- Former Kansas Secretary of State Kris Kobach made a list of demands if the White House chose him to become the country’s “immigration czar,” three unnamed people familiar with the matter said in a New York Times report.
- Kobach reportedly submitted a list of requests if he were to be selected, including “walk-in” privileges to Trump’s office and receiving the same salary as the highest paid senior White House staffers.
- Some White House staffers were perturbed by the list of demands, The Times said.
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Former Kansas Secretary of State Kris Kobach is in the running to be an “immigration czar” within the Trump administration, and as part of his application he made a list of demands that he’d require if the White House chose him, three unnamed people familiar with the matter said in a New York Timesreport published on Monday afternoon.
The requests, The Times reported, include “walk-in” privileges to Trump’s office; receiving the same salary as the highest paid senior White House staffers; a seven-person staff (including one person to work for media-related tasks); around-the-clock jet access for weekly trips to the border and Kansas to visit his family on the weekends; and President Donald Trump’s guarantee to nominate him to be Homeland Security Secretary by November.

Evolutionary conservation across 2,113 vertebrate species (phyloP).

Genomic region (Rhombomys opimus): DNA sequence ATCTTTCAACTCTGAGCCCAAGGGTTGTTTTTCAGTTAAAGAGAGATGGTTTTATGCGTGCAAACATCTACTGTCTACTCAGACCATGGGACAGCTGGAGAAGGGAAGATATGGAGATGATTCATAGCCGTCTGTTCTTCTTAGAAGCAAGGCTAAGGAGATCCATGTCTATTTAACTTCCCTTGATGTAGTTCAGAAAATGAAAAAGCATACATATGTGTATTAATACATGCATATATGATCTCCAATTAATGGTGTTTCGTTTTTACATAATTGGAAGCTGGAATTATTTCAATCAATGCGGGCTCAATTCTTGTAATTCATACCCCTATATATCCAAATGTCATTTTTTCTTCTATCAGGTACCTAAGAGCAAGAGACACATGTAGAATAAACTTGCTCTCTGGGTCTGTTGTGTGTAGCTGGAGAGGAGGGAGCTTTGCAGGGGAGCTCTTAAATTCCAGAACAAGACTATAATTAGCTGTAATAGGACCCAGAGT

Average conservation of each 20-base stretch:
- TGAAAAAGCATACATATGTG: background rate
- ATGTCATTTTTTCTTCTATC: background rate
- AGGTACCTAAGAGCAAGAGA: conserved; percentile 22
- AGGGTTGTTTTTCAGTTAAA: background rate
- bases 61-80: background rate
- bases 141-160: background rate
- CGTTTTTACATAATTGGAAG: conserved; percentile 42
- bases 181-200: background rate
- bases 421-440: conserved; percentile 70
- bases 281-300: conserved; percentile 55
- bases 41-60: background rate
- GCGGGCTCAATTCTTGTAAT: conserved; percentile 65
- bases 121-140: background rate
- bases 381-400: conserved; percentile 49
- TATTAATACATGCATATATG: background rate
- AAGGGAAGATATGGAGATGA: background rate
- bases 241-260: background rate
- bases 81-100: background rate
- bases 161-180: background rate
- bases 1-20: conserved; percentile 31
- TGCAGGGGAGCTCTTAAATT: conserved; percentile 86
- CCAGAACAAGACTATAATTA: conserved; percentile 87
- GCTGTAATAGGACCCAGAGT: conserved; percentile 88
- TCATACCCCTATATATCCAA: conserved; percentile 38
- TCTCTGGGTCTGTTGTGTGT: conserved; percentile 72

Some White House staffers were perturbed by the list of demands, The Times said.
Former Virginia attorney general Kenneth Cuccinelli is also in the running for immigration czar, according to other news reports. Trump gravitated towards immigration hardliners like Cuccinelli and Kobach for the role because it requires someone to become the “face” of Trump’s immigration policy,The Associated Press reported in April.
Read more:Stephen Miller tried to engineer another shakeup at Homeland Security just weeks after he urged Trump to fire Kirstjen Nielsen. The new acting secretary shut him down.
The new position is designed to help streamline Trump’s immigration policies throughout government agencies. The Senate is not required to confirm an immigration czar, which gives Trump broad latitude to pick any candidate he desires.
Kobach has echoed Trump’s concern on numerous controversial talking points. Kobach was once the vice-chair of a controversial election-fraud commission, which investigated Trump’s unsubstantiated claims that millions of ballots were illegally cast in the 2016 presidential election.
The investigation facedsignificant blowback for its voter data requests, and the commission was eventually disbanded in January 2018.
Kobach was floated as apotential replacement for Homeland Security Secretary Kirstjen Nielsen. Trump eventually settled on acting Homeland Secretary Kevin McAleenan. The Times reported that Trump believed Kobach would have difficulty in winning enough Senate votes, and discussed the possibility of him filling the immigration czar position.
Kobach unsuccessfully ran in Kansas’ gubernatorial election in 2018. He expressed interest in running in the state’s open Senate seat next year, The Times said in a separatereport in January.
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